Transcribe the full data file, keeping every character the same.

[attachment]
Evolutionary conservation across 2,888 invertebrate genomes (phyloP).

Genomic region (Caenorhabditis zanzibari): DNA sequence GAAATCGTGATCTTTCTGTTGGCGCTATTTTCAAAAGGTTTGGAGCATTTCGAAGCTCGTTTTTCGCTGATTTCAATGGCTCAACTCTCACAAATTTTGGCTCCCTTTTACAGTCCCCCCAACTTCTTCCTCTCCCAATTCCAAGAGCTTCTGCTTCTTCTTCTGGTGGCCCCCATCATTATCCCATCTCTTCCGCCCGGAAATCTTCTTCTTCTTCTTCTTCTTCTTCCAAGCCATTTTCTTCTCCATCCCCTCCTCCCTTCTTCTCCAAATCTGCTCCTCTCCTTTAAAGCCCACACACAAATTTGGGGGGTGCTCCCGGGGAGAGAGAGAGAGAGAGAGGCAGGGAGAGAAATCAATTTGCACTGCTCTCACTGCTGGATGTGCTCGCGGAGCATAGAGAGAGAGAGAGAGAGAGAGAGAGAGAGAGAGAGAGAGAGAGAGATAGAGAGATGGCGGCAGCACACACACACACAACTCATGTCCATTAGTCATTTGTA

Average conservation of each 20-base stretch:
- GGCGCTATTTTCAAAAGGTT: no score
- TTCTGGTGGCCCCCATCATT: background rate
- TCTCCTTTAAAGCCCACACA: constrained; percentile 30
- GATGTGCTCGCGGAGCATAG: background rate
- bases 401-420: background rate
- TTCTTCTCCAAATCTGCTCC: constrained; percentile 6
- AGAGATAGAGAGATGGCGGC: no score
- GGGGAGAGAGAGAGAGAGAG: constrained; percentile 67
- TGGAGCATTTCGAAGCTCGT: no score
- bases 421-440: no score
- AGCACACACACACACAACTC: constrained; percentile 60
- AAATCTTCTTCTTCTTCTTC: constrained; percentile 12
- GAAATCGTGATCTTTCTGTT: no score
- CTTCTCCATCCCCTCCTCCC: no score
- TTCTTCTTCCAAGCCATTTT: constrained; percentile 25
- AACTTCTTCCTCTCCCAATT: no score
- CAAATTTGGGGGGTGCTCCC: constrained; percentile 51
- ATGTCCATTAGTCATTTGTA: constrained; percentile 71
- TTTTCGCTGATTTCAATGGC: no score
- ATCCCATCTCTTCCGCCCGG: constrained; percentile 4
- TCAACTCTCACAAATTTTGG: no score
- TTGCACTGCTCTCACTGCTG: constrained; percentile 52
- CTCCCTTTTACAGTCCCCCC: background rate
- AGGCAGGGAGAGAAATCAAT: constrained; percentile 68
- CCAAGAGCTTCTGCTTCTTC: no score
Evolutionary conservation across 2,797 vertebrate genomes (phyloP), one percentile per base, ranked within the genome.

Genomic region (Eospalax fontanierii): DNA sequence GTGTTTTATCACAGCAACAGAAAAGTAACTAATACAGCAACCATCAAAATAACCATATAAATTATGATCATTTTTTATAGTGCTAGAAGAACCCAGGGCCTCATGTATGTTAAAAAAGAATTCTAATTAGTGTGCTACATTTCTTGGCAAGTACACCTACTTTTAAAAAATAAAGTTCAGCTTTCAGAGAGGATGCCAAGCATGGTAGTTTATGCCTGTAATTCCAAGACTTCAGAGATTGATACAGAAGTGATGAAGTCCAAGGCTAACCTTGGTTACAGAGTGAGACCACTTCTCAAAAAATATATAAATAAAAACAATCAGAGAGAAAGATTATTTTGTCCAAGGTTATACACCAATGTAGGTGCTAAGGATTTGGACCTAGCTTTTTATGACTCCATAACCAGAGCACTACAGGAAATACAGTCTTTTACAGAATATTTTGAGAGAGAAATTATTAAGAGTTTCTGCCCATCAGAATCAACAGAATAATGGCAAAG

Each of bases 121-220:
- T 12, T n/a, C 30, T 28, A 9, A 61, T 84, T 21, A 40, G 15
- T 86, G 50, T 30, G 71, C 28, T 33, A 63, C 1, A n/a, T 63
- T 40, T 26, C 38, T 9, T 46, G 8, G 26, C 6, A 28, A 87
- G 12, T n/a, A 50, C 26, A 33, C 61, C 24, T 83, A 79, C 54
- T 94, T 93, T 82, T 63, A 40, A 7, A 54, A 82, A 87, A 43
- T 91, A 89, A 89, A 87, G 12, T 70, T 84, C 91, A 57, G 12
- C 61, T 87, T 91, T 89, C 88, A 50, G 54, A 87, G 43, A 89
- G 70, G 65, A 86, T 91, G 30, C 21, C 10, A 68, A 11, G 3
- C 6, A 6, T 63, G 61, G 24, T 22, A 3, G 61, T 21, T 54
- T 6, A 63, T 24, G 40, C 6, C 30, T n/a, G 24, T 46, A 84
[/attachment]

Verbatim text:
Evolutionary conservation across 2,888 invertebrate genomes (phyloP).

Genomic region (Caenorhabditis zanzibari): DNA sequence GAAATCGTGATCTTTCTGTTGGCGCTATTTTCAAAAGGTTTGGAGCATTTCGAAGCTCGTTTTTCGCTGATTTCAATGGCTCAACTCTCACAAATTTTGGCTCCCTTTTACAGTCCCCCCAACTTCTTCCTCTCCCAATTCCAAGAGCTTCTGCTTCTTCTTCTGGTGGCCCCCATCATTATCCCATCTCTTCCGCCCGGAAATCTTCTTCTTCTTCTTCTTCTTCTTCCAAGCCATTTTCTTCTCCATCCCCTCCTCCCTTCTTCTCCAAATCTGCTCCTCTCCTTTAAAGCCCACACACAAATTTGGGGGGTGCTCCCGGGGAGAGAGAGAGAGAGAGAGGCAGGGAGAGAAATCAATTTGCACTGCTCTCACTGCTGGATGTGCTCGCGGAGCATAGAGAGAGAGAGAGAGAGAGAGAGAGAGAGAGAGAGAGAGAGAGAGATAGAGAGATGGCGGCAGCACACACACACACAACTCATGTCCATTAGTCATTTGTA

Average conservation of each 20-base stretch:
- GGCGCTATTTTCAAAAGGTT: no score
- TTCTGGTGGCCCCCATCATT: background rate
- TCTCCTTTAAAGCCCACACA: constrained; percentile 30
- GATGTGCTCGCGGAGCATAG: background rate
- bases 401-420: background rate
- TTCTTCTCCAAATCTGCTCC: constrained; percentile 6
- AGAGATAGAGAGATGGCGGC: no score
- GGGGAGAGAGAGAGAGAGAG: constrained; percentile 67
- TGGAGCATTTCGAAGCTCGT: no score
- bases 421-440: no score
- AGCACACACACACACAACTC: constrained; percentile 60
- AAATCTTCTTCTTCTTCTTC: constrained; percentile 12
- GAAATCGTGATCTTTCTGTT: no score
- CTTCTCCATCCCCTCCTCCC: no score
- TTCTTCTTCCAAGCCATTTT: constrained; percentile 25
- AACTTCTTCCTCTCCCAATT: no score
- CAAATTTGGGGGGTGCTCCC: constrained; percentile 51
- ATGTCCATTAGTCATTTGTA: constrained; percentile 71
- TTTTCGCTGATTTCAATGGC: no score
- ATCCCATCTCTTCCGCCCGG: constrained; percentile 4
- TCAACTCTCACAAATTTTGG: no score
- TTGCACTGCTCTCACTGCTG: constrained; percentile 52
- CTCCCTTTTACAGTCCCCCC: background rate
- AGGCAGGGAGAGAAATCAAT: constrained; percentile 68
- CCAAGAGCTTCTGCTTCTTC: no score
Evolutionary conservation across 2,797 vertebrate genomes (phyloP), one percentile per base, ranked within the genome.

Genomic region (Eospalax fontanierii): DNA sequence GTGTTTTATCACAGCAACAGAAAAGTAACTAATACAGCAACCATCAAAATAACCATATAAATTATGATCATTTTTTATAGTGCTAGAAGAACCCAGGGCCTCATGTATGTTAAAAAAGAATTCTAATTAGTGTGCTACATTTCTTGGCAAGTACACCTACTTTTAAAAAATAAAGTTCAGCTTTCAGAGAGGATGCCAAGCATGGTAGTTTATGCCTGTAATTCCAAGACTTCAGAGATTGATACAGAAGTGATGAAGTCCAAGGCTAACCTTGGTTACAGAGTGAGACCACTTCTCAAAAAATATATAAATAAAAACAATCAGAGAGAAAGATTATTTTGTCCAAGGTTATACACCAATGTAGGTGCTAAGGATTTGGACCTAGCTTTTTATGACTCCATAACCAGAGCACTACAGGAAATACAGTCTTTTACAGAATATTTTGAGAGAGAAATTATTAAGAGTTTCTGCCCATCAGAATCAACAGAATAATGGCAAAG

Each of bases 121-220:
- T 12, T n/a, C 30, T 28, A 9, A 61, T 84, T 21, A 40, G 15
- T 86, G 50, T 30, G 71, C 28, T 33, A 63, C 1, A n/a, T 63
- T 40, T 26, C 38, T 9, T 46, G 8, G 26, C 6, A 28, A 87
- G 12, T n/a, A 50, C 26, A 33, C 61, C 24, T 83, A 79, C 54
- T 94, T 93, T 82, T 63, A 40, A 7, A 54, A 82, A 87, A 43
- T 91, A 89, A 89, A 87, G 12, T 70, T 84, C 91, A 57, G 12
- C 61, T 87, T 91, T 89, C 88, A 50, G 54, A 87, G 43, A 89
- G 70, G 65, A 86, T 91, G 30, C 21, C 10, A 68, A 11, G 3
- C 6, A 6, T 63, G 61, G 24, T 22, A 3, G 61, T 21, T 54
- T 6, A 63, T 24, G 40, C 6, C 30, T n/a, G 24, T 46, A 84